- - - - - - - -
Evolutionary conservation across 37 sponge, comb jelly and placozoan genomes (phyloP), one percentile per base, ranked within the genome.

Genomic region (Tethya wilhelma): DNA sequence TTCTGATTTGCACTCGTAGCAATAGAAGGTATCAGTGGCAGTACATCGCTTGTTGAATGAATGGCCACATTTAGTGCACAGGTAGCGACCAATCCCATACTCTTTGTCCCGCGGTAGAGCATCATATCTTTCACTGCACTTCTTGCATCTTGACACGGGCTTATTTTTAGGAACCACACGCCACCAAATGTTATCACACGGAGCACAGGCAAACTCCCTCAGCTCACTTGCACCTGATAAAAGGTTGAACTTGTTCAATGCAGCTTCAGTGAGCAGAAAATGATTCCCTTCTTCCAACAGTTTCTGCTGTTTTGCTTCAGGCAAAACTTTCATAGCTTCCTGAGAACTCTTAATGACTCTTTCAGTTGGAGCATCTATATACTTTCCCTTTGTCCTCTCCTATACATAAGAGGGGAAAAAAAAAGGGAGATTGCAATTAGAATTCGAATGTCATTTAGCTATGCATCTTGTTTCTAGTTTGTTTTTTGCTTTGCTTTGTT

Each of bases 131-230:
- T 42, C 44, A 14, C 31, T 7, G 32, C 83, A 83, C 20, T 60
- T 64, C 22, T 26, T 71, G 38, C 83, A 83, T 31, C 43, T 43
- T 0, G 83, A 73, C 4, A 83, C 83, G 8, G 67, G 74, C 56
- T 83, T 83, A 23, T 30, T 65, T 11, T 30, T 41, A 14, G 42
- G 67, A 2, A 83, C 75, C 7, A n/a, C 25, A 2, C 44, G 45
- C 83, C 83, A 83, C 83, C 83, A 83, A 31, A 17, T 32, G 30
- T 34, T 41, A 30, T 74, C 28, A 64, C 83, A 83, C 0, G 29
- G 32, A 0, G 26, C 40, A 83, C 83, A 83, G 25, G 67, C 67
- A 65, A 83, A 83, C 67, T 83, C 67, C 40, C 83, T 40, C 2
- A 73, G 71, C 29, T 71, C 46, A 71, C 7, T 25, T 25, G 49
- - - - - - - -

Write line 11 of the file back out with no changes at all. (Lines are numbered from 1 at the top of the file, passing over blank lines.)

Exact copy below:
- G 32, A 0, G 26, C 40, A 83, C 83, A 83, G 25, G 67, C 67